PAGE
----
In recent years, both IR and Raman spectroscopy have been at the forefront of a different type of combination technology that is carrying it into the realm of imaging techniques. By linking them with optical microscopy, FT Raman microscopy and FTIR microscopy have become established for examining the surfaces of semiconductors, coatings, paints and polymers. They have the ability to map the distributions of compounds within surfaces which are displayed as false colour maps. Advances like automatic focussing and tracking are making them more user friendly.

In the clinical world, a new publication has demonstrated the potential of FTIR microscopy for producing 3D chemical images of tissue.30 Moreover, it is achieved in a quantitative manner due to novel data manipulation techniques by a process dubbed spectromics: “the ability to exploit any spectral information (or set of spectral information using any kind of calculation procedure) for metadata construction (from chemical to molecular, biological, and anatomical tissue contents).” This major development brings a fully automated IR microscopy suite for 3D digital histology one step closer but there are a number of obstacles to overcome, such as full automation of tissue slicing, data treatment and 3D reconstructions.

One of the next steps could be the use of Raman and ATR-FTIR microscopy for the analysis of single cells in vivo, the former being less sensitive than FTIR microscopy but providing higher resolution. Linking ATR-IR spectroscopy with atomic force microscopy has also been mooted. This combination would open up the time-resolved analysis of in vitro systems such as proteins interacting with ligands. This will be aided by the new generation of lasers which permit analysis on the nanoscale.31

Hyperspectral imaging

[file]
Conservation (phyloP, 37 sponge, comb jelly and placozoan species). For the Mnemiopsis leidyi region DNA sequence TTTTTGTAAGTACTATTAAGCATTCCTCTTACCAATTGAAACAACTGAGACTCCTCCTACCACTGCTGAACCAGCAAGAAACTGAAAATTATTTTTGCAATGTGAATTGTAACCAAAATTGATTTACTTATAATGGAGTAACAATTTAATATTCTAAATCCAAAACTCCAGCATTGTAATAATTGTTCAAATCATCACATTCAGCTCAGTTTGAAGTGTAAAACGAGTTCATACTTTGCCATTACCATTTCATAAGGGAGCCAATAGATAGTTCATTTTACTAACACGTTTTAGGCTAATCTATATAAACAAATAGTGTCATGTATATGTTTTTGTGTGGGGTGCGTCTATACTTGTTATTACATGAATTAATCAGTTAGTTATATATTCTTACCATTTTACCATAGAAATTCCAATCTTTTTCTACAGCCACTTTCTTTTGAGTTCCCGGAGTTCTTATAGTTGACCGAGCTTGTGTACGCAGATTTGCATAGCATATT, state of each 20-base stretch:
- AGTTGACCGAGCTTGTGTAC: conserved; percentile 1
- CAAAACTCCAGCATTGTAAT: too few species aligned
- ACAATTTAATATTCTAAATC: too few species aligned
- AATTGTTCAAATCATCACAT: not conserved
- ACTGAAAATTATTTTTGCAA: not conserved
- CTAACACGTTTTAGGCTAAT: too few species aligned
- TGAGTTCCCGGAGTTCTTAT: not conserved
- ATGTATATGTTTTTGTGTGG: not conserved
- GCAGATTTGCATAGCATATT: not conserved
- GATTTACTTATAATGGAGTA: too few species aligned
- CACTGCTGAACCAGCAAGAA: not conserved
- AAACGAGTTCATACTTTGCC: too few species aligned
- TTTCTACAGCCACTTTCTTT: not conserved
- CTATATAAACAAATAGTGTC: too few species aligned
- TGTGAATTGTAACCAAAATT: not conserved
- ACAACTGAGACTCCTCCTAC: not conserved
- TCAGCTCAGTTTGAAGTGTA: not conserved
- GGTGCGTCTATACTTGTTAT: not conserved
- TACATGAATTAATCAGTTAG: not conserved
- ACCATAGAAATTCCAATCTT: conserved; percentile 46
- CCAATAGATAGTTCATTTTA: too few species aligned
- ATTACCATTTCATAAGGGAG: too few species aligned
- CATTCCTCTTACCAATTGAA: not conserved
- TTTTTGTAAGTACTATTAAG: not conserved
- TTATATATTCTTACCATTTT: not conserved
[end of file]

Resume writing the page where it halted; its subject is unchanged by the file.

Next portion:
The combination of spectral and spatial information is a powerful one which is finding applications in many field including process analysis as well as out in the field, flown on satellites, planes and unmanned aerial vehicles (UAVs) or “drones” for defense as well as agricultural applications. The size of the datasets generated from such experiments pose challenges in storage, transfer and processing. Just as the advent of faster and cheaper computers enabled chemometric techniques to be applied in a real or near-real timeframe, so further advances in computing and in data handling algorithms will enable hyperspectral imaging to expand.

NIR spectroscopy

NIR spectroscopy is well-established in many industries, especially food and agriculture where it was first employed. In recent years, its applications have exploded and you will find studies in medicine (functional NIR spectroscopy in brain studies, wound care), environment, wildlife and ecology and in plant breeding studies. Applications such as the detection of melamine in milk powder and animal protein in animal feed have huge potential, but perhaps it is miniaturisation that may see the biggest growth in NIR spectroscopy. Keyfob-size devices for the consumer market are about to appear, although there is much debate about their genuine benefit, but smaller and cheaper analyzers will bring huge benefits to farmers and workers in fields including minerals and forest products..